Friday, December 19, 2014

'Tualatin Overflow'-O`Keefe Watercolors-the Longest Night

                                       oil on canvas 30x24

  This new painting comes from a walk last week along the Tualatin River. I live close to its destination, the Willamette River. Here it`s at its widest and at this time of year flows with purpose. Yet even swollen with rain and silt, it`s maternal and graceful.

                                        oil on panel 12x12

 Another untitled abstraction, this makes five of these 12 inch squares. I think it`s out of my system now.

  A quest I`ve been on for decades is finding out what kind of paper Georgia O`Keefe used for her watercolors of the 19teens and then getting some for myself. This was in the beginning of her career and I don`t think she could afford hand made imports from Europe. The works are remarkable in their simplicity and eloquence. The colors sit on the surface and sometimes flow into each other. With extreme yet painterly minimalism she suggests vast spaces;

                                 Light Coming on the Plains


                                  Pink and  Green Mountains

                                          Starlight Night

  She`s best known for her giant flowers and New Mexico landscapes but it`s these modest watercolors that get to me. Here she is in a short video.
  I was in I`ve Been Framed recently and thought I might have hit pay dirt. Amid the reams of odd, sometimes unidentified, discontinued and surplus papers I found a legal size document paper that was 100% cotton. Nice texture to it and at 5 cents a sheet, a steal. I bought 20 and tried it as soon as I got home;


                                       Sky and Sea [Tipton]

  Not bad but not as hard a paper as I had hoped for. This took lots of pigment and the washes were absorbed in a less than sparkling manner. The search continues...


                The Longest Night watermedia on paper 12x9

  A few years ago when she was still driving, during a bright and rainless December, my Mom asked me why the sun was always in her eyes. It might have just been conversation, maybe a senior moment, but I didn`t know where to begin with an answer. I thought it was common knowledge how the seasons happen, the tilt of the earth etc. but maybe it isn`t?
  I`m not a pagan or Wicca or anything New Age, nonetheless I think the winter solstice is truly significant. The early Christian Church agreed and placed the birthday of Christ right at this juncture. In the northern hemisphere it meant the return of a growing season, warmth and the chance of continuing survival. Life and Death. The progressive return of the sun, our first god, represented hope itself.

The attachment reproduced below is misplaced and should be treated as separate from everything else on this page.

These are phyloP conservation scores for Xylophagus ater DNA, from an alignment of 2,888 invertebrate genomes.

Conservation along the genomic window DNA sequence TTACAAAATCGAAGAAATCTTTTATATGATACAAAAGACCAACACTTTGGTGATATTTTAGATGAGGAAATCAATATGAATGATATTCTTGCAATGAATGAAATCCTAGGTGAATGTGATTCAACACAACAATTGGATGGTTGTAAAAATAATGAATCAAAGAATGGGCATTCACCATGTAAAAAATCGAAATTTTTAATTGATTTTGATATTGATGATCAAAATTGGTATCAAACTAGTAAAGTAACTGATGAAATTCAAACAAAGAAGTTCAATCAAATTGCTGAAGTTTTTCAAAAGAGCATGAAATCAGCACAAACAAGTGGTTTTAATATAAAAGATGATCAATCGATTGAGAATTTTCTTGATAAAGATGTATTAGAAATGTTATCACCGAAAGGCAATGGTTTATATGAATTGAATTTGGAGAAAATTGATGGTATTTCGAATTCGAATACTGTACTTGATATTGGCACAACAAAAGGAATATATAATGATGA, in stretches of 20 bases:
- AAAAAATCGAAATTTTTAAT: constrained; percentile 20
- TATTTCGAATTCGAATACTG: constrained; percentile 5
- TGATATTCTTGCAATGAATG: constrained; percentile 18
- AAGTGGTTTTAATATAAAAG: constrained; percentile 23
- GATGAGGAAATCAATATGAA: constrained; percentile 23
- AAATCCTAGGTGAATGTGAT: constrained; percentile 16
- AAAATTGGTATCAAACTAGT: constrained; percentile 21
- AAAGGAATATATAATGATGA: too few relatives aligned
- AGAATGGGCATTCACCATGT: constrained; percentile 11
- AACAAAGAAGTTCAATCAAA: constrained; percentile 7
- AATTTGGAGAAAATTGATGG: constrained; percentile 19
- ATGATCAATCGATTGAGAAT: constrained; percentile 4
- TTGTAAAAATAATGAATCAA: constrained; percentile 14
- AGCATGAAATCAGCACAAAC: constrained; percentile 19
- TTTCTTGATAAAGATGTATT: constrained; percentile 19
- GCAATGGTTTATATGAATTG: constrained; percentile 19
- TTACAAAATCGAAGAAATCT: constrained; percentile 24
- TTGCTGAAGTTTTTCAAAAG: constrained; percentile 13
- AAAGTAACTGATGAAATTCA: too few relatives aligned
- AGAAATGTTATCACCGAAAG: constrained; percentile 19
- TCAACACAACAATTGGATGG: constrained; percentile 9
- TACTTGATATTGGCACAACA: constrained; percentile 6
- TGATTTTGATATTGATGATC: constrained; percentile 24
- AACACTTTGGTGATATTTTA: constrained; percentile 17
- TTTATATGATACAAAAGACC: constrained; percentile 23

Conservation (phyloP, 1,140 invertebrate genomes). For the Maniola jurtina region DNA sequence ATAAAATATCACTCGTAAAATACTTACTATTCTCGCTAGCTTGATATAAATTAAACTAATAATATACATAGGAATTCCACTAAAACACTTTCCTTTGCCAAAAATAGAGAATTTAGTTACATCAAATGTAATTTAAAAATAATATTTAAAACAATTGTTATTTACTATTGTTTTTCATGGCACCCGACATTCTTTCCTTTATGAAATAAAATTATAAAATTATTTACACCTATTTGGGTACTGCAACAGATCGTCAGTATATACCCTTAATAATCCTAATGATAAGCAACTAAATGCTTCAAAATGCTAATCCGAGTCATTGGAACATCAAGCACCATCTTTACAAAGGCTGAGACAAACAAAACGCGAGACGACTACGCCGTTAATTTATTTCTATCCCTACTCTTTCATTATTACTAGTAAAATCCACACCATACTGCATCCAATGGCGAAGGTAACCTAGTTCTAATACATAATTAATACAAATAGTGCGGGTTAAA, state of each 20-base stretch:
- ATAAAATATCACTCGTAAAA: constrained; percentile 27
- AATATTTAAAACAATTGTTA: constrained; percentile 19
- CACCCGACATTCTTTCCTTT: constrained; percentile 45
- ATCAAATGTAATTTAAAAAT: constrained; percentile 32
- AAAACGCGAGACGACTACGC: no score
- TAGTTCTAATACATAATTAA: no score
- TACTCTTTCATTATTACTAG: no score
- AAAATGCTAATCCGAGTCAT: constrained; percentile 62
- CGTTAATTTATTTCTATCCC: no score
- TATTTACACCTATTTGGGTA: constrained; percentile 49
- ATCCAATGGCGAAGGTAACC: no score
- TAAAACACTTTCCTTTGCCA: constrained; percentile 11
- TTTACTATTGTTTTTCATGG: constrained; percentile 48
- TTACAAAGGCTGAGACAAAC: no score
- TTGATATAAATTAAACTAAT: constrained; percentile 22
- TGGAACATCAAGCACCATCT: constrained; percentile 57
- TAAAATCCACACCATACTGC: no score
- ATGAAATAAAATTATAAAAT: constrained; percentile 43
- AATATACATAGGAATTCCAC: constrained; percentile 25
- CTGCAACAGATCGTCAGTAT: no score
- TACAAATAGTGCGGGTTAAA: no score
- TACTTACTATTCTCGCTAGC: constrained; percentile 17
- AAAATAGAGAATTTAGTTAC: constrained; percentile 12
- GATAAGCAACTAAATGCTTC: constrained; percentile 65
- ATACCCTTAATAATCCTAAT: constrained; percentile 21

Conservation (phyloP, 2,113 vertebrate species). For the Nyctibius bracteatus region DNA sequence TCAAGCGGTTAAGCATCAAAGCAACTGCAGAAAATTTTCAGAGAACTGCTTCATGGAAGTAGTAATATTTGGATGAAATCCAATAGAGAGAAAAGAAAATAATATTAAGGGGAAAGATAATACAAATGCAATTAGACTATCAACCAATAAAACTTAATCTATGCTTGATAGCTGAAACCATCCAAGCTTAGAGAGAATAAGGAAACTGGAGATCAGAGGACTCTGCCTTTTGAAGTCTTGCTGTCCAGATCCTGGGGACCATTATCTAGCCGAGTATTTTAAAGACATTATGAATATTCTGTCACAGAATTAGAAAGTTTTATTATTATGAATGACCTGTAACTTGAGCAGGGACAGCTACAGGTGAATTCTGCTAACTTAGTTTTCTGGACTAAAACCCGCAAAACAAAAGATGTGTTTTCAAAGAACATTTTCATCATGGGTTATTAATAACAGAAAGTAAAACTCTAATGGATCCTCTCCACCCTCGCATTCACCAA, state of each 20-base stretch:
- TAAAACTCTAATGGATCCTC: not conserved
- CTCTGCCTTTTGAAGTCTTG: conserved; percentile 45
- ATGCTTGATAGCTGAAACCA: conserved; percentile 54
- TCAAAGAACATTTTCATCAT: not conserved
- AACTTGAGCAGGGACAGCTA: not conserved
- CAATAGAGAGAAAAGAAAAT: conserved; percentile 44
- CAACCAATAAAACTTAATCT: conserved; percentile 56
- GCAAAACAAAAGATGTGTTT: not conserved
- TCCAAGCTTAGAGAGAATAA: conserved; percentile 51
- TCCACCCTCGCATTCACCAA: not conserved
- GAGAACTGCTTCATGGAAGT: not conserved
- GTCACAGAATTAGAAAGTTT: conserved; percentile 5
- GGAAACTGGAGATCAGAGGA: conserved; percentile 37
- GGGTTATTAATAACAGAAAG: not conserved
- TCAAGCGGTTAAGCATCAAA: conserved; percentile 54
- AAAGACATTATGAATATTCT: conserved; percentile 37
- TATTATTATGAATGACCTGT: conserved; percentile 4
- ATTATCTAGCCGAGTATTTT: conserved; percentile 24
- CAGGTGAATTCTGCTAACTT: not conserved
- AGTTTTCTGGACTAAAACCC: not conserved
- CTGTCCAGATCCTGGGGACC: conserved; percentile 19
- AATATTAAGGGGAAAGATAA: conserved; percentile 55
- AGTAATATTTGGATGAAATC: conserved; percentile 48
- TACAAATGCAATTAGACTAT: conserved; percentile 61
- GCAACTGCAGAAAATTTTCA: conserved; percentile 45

This is the season for light, these are the longest nights.



work for sale in my studio





7 comments:

E.M. Corsa said...

The Longest Night - just gorgeous Randall!

The Winter Solstice is a magical time for sure; a time deserving of deep thought.

Hal Wright said...

Randall, Your work is so special. I marvel at the beauty you find in everyday scenes. I look forward to your blog posts knowing each will contain sights wondrous. Wishing you the happiest of holidays. Hal

DLPBR said...

Yes, I too love your work and your thoughts. Hoping we live to 190 years ! Happy Holidays

Mitch said...

Randall, I know you said you aren't a Wiccan, but when I stand in the circle of followers watching you stir the paint with your special magic, sometimes it feels like we are missing only the candles and a ceremonial knife.
Happy Winter Solstice anyway, since we all rejoice in the returning of longer days of sunshine.

Libby Fife said...

I like the characterization of the river-very eloquent.

The images of Georgia O'Keefe in her skirts in the desert always make me chuckle a little. (As do the men in their suits and ties painting on location.)

It's hard to overlook how important daylight must have been in times past. Things seemed to be a little more elemental somehow back then.

Beautiful paintings as always. I've really enjoyed the abstracts. They seem like a natural extension of all of the other pieces that I like so much.

Happy holidays to you. I hope that they are filled with much light:)

Anonymous said...

Light in my eyes, too.
As I have grown older and have lost a bit of my proud 5 foot 1 inch stature, I too find the sun to be in my eyes all the time when I'm in a car. Perhaps your mom experienced this as well? Sunglasses are a must!

Donna said...

I love your work. I especially perk up when you do watercolor which is what I do. I spend a lot of time on your blog. Thank you for sharing so much.